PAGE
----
04/23/2015 06:19 EDT | Updated 07/21/2015 01:59 EDT

Gregor Robertson, John Tory want 'flexible' private sector role in transit fund

Canada's big-city mayors are applauding the government's plan to set up a fund for public transit projects, but the organization representing Canada's towns and cities wants to ensure it's flexible enough to let the private sector role vary with each project.

Brad Woodside, the president of the Federation of Canadian Municipalities, said that while most large-scale transit projects in Canada already include some form of private sector involvement, each project is unique. 

"Getting the level right for any one project differs from city to city and project to project. No one formula for private-sector involvement makes sense for all cities and all projects," said Woodside, who is also the mayor of Fredericton. 

"For that reason, it's important that the requirement for private-sector involvement is flexible and that it recognizes cities are best-positioned to decide which model makes sense in their particular context."

The planned fund, which won't exist for another two years, will be run by the Crown corporation PPP Canada, which has a mandate to promote public-private partnerships in infrastructure projects.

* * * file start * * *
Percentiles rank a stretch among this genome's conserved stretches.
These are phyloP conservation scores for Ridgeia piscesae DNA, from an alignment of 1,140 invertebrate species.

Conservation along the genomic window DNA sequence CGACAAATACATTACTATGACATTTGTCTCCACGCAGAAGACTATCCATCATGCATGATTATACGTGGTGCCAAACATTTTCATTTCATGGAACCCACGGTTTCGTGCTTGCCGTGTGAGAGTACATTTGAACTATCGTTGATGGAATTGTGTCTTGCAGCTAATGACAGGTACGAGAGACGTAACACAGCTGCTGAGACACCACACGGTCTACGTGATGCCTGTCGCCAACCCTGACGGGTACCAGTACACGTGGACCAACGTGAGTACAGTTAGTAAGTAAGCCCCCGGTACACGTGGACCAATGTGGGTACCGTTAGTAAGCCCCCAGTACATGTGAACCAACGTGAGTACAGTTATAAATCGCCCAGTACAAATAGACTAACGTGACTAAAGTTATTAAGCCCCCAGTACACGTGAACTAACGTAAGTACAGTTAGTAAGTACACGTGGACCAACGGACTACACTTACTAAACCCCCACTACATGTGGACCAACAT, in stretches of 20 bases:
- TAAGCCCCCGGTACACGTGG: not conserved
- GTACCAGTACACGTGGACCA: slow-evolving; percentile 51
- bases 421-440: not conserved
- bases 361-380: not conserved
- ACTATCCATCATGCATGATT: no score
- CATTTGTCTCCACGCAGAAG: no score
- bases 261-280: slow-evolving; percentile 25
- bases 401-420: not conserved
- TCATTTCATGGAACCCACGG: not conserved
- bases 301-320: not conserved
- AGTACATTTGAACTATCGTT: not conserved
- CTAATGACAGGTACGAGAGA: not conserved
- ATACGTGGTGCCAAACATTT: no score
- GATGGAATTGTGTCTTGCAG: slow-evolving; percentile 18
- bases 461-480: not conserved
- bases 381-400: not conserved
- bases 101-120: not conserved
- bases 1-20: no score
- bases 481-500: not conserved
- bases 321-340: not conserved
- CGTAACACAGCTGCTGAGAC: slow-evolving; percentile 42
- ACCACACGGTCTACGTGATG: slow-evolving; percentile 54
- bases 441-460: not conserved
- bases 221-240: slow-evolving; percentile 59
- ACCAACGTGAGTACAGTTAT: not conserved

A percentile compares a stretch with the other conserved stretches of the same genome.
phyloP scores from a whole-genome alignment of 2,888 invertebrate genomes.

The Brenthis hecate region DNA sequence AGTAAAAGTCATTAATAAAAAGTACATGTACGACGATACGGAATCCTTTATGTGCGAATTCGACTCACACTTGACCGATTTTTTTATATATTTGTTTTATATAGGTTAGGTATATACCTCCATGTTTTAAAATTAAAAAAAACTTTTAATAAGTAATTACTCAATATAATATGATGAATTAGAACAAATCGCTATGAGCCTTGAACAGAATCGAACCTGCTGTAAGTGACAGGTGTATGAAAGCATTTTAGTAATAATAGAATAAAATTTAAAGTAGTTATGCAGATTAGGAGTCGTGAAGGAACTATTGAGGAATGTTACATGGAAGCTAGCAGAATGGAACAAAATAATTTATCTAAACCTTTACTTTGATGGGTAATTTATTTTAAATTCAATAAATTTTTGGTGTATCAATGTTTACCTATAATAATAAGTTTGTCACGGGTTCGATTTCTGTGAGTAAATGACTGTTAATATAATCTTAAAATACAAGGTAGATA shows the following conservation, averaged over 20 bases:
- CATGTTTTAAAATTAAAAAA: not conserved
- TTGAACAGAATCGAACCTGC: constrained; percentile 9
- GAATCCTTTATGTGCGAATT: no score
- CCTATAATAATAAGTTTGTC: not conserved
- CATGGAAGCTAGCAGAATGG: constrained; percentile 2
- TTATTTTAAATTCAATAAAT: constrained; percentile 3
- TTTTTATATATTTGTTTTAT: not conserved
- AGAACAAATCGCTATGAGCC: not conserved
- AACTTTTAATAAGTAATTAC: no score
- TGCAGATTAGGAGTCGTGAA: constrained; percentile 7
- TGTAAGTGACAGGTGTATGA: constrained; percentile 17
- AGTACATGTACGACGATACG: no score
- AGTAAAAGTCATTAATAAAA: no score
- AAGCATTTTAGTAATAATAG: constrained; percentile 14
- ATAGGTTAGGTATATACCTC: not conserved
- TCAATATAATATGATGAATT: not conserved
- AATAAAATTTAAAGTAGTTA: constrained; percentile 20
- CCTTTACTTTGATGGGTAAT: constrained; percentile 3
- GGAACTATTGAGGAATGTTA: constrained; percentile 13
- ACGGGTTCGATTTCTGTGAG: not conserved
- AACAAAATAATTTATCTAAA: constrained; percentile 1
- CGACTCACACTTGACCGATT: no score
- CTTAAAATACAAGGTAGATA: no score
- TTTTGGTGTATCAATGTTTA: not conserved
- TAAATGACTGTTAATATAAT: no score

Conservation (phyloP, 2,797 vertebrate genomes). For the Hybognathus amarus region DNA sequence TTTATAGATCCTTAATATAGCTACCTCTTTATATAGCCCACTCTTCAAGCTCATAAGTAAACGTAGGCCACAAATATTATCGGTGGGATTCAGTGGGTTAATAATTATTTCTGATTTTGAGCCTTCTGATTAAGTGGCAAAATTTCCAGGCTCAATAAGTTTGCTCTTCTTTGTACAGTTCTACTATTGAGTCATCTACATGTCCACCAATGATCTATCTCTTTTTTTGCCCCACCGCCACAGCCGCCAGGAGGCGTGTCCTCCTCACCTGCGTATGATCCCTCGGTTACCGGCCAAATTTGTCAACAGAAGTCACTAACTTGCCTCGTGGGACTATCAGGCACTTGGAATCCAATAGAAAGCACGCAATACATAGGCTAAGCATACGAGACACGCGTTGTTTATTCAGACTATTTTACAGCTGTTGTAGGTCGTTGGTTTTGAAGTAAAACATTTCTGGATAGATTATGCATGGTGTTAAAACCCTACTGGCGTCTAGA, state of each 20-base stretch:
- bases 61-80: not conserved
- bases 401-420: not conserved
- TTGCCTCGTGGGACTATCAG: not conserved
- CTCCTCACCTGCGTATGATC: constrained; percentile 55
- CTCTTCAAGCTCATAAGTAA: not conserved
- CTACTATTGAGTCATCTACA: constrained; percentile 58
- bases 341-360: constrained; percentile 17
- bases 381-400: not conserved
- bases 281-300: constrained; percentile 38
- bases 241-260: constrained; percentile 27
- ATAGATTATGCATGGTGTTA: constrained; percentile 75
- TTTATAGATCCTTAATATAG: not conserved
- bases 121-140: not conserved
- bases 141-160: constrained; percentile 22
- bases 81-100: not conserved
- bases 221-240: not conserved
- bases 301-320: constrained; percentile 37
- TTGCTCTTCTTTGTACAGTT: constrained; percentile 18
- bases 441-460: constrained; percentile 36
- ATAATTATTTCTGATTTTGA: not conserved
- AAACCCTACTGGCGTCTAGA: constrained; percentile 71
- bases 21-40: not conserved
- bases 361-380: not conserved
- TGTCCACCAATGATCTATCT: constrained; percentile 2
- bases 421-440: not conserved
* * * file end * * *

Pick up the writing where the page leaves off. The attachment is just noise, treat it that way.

The 2015 budget details the federal government's plans to set up the fund with $750 million over two years, beginning in 2017, followed by $1-billion annually "ongoing thereafter." Since it's an election year, the realization of the fund also could depend on the support of a new government or coalition.

The government said it will allocate funds in various ways, which could include payments over a 20 to 30 year period rather than an upfront sum, and could allow provinces, territories and municipalities to borrow against what it describes as a "predictable payment stream."  

"The budget also includes a flexible approach to funding design that uses debt financing as one example of how the funding might flow to cities 'as appropriate.' This model has the potential to support a greater number of projects," Woodside said. "However, each city will need to determine which funding model makes the most sense in their particular context."

Urgent investment in transit needed: mayor

Vancouver Mayor Gregor Robertson said that even though the funds are not immediately available, the promise that infrastructure dollars are coming gives a boost to upcoming projects.

"We could use urgent investment in transit right across the country but we're going to have to wait for that fund to kick in," Robertson said in an interview on CBC News Network's Power and Politics.

"For most of the big projects, there's a delay in the design before the construction starts, so it won't necessarily affect the big projects that are anticipated here in Vancouver."

Toronto Mayor John Tory echoed that sentiment.

"Would I like it to start tomorrow morning? Of course," Tory said.

"But we've waited 148 years in the history of this country for the federal government to establish a permanent, annual, reliable – and in this case it will be a $1-billion a year fund — for public transportation projects and cities across the country. And I think that is a huge step forward."